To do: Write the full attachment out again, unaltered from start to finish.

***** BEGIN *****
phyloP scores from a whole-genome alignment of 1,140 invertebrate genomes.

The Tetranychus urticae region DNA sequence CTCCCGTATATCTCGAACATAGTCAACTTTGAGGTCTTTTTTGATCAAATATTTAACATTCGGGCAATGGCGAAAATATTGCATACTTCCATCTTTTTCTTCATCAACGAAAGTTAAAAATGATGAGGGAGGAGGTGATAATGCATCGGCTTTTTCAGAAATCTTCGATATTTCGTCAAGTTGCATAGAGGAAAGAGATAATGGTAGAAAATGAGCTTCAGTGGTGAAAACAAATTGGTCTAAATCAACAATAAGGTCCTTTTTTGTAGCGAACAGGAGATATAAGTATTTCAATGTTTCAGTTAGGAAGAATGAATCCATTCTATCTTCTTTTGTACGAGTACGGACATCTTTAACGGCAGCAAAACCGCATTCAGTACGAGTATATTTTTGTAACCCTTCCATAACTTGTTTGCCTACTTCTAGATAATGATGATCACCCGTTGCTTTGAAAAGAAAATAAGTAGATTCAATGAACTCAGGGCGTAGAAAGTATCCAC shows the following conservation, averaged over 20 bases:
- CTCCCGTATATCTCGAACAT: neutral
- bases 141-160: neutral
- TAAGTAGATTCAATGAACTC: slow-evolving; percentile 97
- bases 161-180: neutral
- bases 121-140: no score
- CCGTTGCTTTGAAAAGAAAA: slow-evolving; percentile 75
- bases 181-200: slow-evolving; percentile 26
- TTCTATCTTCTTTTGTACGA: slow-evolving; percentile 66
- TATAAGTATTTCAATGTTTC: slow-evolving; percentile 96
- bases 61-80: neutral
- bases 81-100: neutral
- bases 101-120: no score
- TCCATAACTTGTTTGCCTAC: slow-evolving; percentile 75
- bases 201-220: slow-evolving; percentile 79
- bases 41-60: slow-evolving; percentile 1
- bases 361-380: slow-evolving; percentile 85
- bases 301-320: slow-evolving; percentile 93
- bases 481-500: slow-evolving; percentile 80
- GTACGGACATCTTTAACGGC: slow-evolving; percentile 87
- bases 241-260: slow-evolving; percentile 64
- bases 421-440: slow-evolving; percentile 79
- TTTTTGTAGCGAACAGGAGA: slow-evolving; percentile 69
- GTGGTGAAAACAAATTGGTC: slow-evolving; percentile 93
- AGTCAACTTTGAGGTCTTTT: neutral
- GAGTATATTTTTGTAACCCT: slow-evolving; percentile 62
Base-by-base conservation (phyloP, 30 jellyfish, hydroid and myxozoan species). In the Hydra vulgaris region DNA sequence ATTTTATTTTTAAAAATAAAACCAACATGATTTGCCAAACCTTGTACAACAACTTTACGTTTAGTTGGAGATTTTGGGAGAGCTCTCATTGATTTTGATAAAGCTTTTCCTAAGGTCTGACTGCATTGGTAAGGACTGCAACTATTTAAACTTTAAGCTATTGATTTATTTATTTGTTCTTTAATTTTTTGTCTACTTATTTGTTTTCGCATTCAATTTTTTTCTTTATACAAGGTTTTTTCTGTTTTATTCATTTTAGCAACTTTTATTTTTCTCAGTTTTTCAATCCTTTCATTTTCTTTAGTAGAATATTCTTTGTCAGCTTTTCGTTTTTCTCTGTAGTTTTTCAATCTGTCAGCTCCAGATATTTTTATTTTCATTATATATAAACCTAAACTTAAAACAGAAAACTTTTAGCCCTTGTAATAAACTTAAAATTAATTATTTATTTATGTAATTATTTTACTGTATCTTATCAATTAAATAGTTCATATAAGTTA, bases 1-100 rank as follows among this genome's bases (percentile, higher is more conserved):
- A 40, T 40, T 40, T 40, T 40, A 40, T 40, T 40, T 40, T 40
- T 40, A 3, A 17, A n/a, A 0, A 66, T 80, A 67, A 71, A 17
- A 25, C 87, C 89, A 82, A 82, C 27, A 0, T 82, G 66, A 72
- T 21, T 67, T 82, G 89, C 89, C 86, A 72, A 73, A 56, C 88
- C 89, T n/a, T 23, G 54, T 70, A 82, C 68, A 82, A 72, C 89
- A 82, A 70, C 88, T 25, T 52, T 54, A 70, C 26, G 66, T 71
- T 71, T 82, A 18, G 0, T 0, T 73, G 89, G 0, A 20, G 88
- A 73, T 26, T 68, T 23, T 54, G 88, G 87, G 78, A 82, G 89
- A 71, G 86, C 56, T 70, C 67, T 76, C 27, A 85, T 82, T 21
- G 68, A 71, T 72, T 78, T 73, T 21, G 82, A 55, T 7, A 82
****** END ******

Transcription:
phyloP scores from a whole-genome alignment of 1,140 invertebrate genomes.

The Tetranychus urticae region DNA sequence CTCCCGTATATCTCGAACATAGTCAACTTTGAGGTCTTTTTTGATCAAATATTTAACATTCGGGCAATGGCGAAAATATTGCATACTTCCATCTTTTTCTTCATCAACGAAAGTTAAAAATGATGAGGGAGGAGGTGATAATGCATCGGCTTTTTCAGAAATCTTCGATATTTCGTCAAGTTGCATAGAGGAAAGAGATAATGGTAGAAAATGAGCTTCAGTGGTGAAAACAAATTGGTCTAAATCAACAATAAGGTCCTTTTTTGTAGCGAACAGGAGATATAAGTATTTCAATGTTTCAGTTAGGAAGAATGAATCCATTCTATCTTCTTTTGTACGAGTACGGACATCTTTAACGGCAGCAAAACCGCATTCAGTACGAGTATATTTTTGTAACCCTTCCATAACTTGTTTGCCTACTTCTAGATAATGATGATCACCCGTTGCTTTGAAAAGAAAATAAGTAGATTCAATGAACTCAGGGCGTAGAAAGTATCCAC shows the following conservation, averaged over 20 bases:
- CTCCCGTATATCTCGAACAT: neutral
- bases 141-160: neutral
- TAAGTAGATTCAATGAACTC: slow-evolving; percentile 97
- bases 161-180: neutral
- bases 121-140: no score
- CCGTTGCTTTGAAAAGAAAA: slow-evolving; percentile 75
- bases 181-200: slow-evolving; percentile 26
- TTCTATCTTCTTTTGTACGA: slow-evolving; percentile 66
- TATAAGTATTTCAATGTTTC: slow-evolving; percentile 96
- bases 61-80: neutral
- bases 81-100: neutral
- bases 101-120: no score
- TCCATAACTTGTTTGCCTAC: slow-evolving; percentile 75
- bases 201-220: slow-evolving; percentile 79
- bases 41-60: slow-evolving; percentile 1
- bases 361-380: slow-evolving; percentile 85
- bases 301-320: slow-evolving; percentile 93
- bases 481-500: slow-evolving; percentile 80
- GTACGGACATCTTTAACGGC: slow-evolving; percentile 87
- bases 241-260: slow-evolving; percentile 64
- bases 421-440: slow-evolving; percentile 79
- TTTTTGTAGCGAACAGGAGA: slow-evolving; percentile 69
- GTGGTGAAAACAAATTGGTC: slow-evolving; percentile 93
- AGTCAACTTTGAGGTCTTTT: neutral
- GAGTATATTTTTGTAACCCT: slow-evolving; percentile 62
Base-by-base conservation (phyloP, 30 jellyfish, hydroid and myxozoan species). In the Hydra vulgaris region DNA sequence ATTTTATTTTTAAAAATAAAACCAACATGATTTGCCAAACCTTGTACAACAACTTTACGTTTAGTTGGAGATTTTGGGAGAGCTCTCATTGATTTTGATAAAGCTTTTCCTAAGGTCTGACTGCATTGGTAAGGACTGCAACTATTTAAACTTTAAGCTATTGATTTATTTATTTGTTCTTTAATTTTTTGTCTACTTATTTGTTTTCGCATTCAATTTTTTTCTTTATACAAGGTTTTTTCTGTTTTATTCATTTTAGCAACTTTTATTTTTCTCAGTTTTTCAATCCTTTCATTTTCTTTAGTAGAATATTCTTTGTCAGCTTTTCGTTTTTCTCTGTAGTTTTTCAATCTGTCAGCTCCAGATATTTTTATTTTCATTATATATAAACCTAAACTTAAAACAGAAAACTTTTAGCCCTTGTAATAAACTTAAAATTAATTATTTATTTATGTAATTATTTTACTGTATCTTATCAATTAAATAGTTCATATAAGTTA, bases 1-100 rank as follows among this genome's bases (percentile, higher is more conserved):
- A 40, T 40, T 40, T 40, T 40, A 40, T 40, T 40, T 40, T 40
- T 40, A 3, A 17, A n/a, A 0, A 66, T 80, A 67, A 71, A 17
- A 25, C 87, C 89, A 82, A 82, C 27, A 0, T 82, G 66, A 72
- T 21, T 67, T 82, G 89, C 89, C 86, A 72, A 73, A 56, C 88
- C 89, T n/a, T 23, G 54, T 70, A 82, C 68, A 82, A 72, C 89
- A 82, A 70, C 88, T 25, T 52, T 54, A 70, C 26, G 66, T 71
- T 71, T 82, A 18, G 0, T 0, T 73, G 89, G 0, A 20, G 88
- A 73, T 26, T 68, T 23, T 54, G 88, G 87, G 78, A 82, G 89
- A 71, G 86, C 56, T 70, C 67, T 76, C 27, A 85, T 82, T 21
- G 68, A 71, T 72, T 78, T 73, T 21, G 82, A 55, T 7, A 82